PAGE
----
Now You Can Run SUSE Linux on Windows 10 Too

Posted on January 17, 2017 by Paul Thurrott in Windows 10 with 29 Comments

Now You Can Run SUSE Linux on Windows 10 Too

Luke, now you can run Linux on top of Windows 10!

SUSE announced this week that it now supports the Windows Subsystem for Linux in Windows 10. So you can now use SUSE Bash instead of Ubuntu if you’d like.

When Microsoft first announced the Windows Subsystem for Linux (WSL) as a new feature of Windows 10 last year, Ubuntu Bash was the only supported Linux shell. But since this system is open, it’s possible to install other shells. Which is what SUSE has done.

I’ve not really covered this functionality too much for a variety of reasons. It’s aimed at developers and system administrators who work in heterogeneous environments and prefer or expect the familiarity of Bash, a command line shell that features prominently in UNIX and Linux. (It’s included in macOS as well.) Microsoft, for its part, makes a more modern and powerful command line and scripting environment called PowerShell, but its new openness to the real world needs of its biggest customers—businesses—has triggered the creation of the Frankenstein-like monstrosity of running Bash on top of Linux on top of Windows.

Anyway, you can tell that WSL isn’t aimed at normal users by the way you install it. You can use the hidden and hard-to-find Windows Features interface or prove your mettle by using the command line instead. Either way, what you’re doing is installing the WSL, an optional Windows 10 subsystem, and then running a user-mode Ubuntu Linux on top of Windows 10. That Linux version comes with the Bash shell.

But now those who need to bridge the Windows and Linux worlds have a second option. You will still install WSL, as before. But instead of using Ubuntu Linux, you can use SUSE instead.

“Running Linux binaries natively on Windows … that sounds awesome indeed,” SUSE’s Hannes Kühnemund explains. “However, it’s quite unfortunate that Microsoft enabled the wrong Linux (that’s my personal opinion) by default within the Windows Subsystem for Linux (WSL) and it is time to change it to the real stuff.”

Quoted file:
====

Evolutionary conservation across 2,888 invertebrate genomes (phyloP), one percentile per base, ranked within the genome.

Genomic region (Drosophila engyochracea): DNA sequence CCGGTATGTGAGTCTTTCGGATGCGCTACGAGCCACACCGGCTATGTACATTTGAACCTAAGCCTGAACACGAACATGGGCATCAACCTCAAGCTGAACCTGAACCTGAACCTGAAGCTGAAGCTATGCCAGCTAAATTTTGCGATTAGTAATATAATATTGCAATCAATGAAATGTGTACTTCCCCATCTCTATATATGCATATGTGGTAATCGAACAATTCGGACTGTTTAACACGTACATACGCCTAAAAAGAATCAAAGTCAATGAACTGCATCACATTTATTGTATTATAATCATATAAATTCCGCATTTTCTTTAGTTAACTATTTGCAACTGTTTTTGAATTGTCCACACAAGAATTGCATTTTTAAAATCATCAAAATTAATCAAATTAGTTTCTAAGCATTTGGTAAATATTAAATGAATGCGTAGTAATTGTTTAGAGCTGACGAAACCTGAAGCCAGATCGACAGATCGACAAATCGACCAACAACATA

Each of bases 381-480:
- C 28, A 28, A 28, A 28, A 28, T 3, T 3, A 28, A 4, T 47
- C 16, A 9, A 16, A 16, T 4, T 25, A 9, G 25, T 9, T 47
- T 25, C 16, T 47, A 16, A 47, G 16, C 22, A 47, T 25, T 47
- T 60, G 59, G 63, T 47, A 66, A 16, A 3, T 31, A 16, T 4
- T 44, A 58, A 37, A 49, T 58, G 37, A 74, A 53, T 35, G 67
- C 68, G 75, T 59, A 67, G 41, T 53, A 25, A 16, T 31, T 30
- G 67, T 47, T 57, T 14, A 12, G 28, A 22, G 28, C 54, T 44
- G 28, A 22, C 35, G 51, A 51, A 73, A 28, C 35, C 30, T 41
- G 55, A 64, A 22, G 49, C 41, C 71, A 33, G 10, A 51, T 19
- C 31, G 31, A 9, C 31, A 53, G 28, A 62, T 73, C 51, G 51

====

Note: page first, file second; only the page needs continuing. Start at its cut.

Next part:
SUSE provides a step-by-step guide for getting this stuff installed., and you can choose between openSUSE Leap 42.2 and SUSE Linux Enterprise Server 12 SP2. As with using Ubuntu, however, what you’re basically doing is getting access to the Bash shell, which can run alongside the command line environment, Windows PowerShell, and the Windows GUI.

As for why you might choose this integration, as SUSE explains, this combination of Windows 10 and Linux is more efficient than other ways of running both OSes.

“It’s hard to have both Windows and Linux truly accessible at the same time,” Kühnemund explains. “You’d either have to go with a dual boot setup, or you may leverage virtualization and run a Linux VM on Windows (or vice versa), or you might be familiar with Cygwin allowing you to run recompiled Linux binaries on Windows. All of those options have their advantages and disadvantages.”

God help us all.


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Comments (29)

29 responses to “Now You Can Run SUSE Linux on Windows 10 Too”

  1. 2706

    Fire and brimstone coming down from the skies! Rivers and seas boiling! Forty years of darkness! Earthquakes, volcanoes...The dead rising from the grave! Human sacrifice, dogs and cats living together.

    • 214

      In reply to Jeff.Bane:


      In 1980 at a conference in Phoenix, I gave a presentation on the importance of mass production to the emerging PC market (it was called the micro market then).

      Afterwards a fellow came up and told me, angrily, that all the industry's problems would soon fade to memories, because UNIX had been ported to an 8080... so, it was game over for the PC companies...

      Still waiting :-)

  2. 217